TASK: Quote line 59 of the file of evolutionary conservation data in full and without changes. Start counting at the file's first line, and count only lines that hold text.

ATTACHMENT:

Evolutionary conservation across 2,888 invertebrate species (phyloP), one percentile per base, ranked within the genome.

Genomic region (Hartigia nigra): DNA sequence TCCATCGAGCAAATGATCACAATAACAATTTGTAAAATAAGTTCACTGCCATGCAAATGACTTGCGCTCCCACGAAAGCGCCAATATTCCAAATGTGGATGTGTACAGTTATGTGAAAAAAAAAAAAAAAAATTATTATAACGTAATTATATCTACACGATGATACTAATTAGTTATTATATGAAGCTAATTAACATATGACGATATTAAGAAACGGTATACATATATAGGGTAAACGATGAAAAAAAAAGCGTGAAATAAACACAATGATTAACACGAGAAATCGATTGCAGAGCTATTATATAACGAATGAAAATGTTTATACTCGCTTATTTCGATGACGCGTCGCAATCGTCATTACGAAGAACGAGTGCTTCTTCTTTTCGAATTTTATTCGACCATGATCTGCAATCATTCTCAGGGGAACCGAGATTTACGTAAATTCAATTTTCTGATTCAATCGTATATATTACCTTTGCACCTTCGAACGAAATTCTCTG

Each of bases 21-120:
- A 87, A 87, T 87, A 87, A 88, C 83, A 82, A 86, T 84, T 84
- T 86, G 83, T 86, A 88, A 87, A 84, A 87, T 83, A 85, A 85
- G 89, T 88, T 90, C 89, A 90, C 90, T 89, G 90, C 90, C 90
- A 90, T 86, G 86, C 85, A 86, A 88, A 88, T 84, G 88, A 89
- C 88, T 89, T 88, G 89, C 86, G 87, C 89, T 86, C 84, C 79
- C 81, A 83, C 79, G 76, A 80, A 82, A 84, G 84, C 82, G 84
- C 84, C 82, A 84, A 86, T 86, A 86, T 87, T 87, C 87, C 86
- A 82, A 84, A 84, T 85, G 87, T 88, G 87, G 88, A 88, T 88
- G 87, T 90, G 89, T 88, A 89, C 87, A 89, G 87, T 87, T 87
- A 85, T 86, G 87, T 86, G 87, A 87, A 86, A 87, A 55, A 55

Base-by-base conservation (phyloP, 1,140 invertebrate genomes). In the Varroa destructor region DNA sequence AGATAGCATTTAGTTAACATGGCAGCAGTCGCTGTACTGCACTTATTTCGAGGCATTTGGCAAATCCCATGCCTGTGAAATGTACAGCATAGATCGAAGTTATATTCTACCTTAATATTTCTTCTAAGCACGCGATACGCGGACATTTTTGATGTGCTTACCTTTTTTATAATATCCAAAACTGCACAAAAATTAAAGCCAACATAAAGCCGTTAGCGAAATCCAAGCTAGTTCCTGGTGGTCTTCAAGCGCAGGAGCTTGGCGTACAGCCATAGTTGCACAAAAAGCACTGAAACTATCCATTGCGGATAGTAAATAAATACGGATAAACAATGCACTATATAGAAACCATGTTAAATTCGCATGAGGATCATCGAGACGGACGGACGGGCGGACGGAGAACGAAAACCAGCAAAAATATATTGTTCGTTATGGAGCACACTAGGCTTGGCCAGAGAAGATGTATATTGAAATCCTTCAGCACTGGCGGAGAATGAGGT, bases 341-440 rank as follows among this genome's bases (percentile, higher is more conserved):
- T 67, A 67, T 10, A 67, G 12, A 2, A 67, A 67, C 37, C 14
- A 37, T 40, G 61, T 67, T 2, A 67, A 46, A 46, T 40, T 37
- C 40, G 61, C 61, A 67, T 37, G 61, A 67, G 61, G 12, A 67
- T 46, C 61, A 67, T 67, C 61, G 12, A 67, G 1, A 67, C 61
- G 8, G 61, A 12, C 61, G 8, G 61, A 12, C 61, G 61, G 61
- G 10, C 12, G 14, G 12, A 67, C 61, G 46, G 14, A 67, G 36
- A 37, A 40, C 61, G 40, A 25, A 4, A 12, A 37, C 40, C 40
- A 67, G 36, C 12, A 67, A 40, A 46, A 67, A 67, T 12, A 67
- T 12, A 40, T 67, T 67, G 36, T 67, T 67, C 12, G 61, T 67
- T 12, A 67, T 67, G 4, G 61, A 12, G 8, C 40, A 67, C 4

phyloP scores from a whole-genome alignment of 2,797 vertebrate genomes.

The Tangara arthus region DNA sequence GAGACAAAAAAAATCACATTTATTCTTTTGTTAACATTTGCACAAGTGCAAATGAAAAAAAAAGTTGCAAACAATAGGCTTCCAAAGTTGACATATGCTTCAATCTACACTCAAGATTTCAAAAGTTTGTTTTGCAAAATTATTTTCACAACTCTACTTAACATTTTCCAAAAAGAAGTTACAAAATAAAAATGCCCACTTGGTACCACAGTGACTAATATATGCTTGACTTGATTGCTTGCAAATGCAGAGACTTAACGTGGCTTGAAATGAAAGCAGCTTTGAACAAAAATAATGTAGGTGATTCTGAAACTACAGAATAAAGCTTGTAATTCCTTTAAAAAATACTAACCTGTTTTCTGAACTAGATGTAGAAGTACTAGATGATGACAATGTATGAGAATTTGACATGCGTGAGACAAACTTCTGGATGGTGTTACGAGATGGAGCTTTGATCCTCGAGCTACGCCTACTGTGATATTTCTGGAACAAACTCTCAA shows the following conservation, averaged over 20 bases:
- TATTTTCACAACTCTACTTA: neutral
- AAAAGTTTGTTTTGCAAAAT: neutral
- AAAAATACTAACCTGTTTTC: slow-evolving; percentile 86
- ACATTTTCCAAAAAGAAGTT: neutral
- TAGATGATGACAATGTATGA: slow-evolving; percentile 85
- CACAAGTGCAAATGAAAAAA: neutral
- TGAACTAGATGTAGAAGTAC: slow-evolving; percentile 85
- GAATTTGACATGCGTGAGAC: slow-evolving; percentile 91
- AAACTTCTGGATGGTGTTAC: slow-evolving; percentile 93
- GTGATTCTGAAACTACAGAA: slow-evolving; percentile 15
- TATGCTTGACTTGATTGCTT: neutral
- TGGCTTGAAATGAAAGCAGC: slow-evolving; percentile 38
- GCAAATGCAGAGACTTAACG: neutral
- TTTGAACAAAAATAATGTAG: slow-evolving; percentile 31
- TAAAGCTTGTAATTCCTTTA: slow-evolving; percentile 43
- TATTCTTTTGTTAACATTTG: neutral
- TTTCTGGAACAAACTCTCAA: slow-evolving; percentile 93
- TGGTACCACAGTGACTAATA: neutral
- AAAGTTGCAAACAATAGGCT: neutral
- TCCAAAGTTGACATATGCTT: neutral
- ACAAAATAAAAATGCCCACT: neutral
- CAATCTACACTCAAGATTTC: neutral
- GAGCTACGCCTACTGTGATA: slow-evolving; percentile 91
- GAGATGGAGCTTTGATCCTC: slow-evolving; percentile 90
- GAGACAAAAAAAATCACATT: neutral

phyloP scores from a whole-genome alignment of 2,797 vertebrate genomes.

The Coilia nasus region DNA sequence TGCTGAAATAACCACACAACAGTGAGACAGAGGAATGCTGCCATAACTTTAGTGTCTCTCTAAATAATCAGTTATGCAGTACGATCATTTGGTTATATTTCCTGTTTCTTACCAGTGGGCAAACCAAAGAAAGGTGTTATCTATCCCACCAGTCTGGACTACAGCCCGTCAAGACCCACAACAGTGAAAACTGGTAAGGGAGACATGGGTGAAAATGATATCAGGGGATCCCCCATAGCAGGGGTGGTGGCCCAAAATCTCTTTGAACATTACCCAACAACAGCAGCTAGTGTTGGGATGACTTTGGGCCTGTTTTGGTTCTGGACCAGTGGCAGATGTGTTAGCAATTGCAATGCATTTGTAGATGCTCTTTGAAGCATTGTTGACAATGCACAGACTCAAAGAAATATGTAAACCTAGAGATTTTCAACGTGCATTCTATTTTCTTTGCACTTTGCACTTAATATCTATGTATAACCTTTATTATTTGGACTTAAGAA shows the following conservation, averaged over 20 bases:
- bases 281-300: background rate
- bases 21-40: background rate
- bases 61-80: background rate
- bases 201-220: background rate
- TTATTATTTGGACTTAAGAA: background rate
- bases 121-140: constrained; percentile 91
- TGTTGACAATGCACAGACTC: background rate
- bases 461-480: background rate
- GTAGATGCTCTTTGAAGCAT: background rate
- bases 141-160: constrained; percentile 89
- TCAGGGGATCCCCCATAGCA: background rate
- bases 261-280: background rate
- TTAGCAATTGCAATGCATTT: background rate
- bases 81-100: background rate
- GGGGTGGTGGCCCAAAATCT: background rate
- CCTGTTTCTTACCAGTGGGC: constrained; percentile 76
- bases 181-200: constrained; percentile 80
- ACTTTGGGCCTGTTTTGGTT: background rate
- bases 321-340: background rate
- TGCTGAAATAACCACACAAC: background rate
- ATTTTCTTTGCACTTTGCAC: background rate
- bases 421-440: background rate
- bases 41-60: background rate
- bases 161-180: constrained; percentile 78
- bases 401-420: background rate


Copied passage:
- bases 121-140: constrained; percentile 91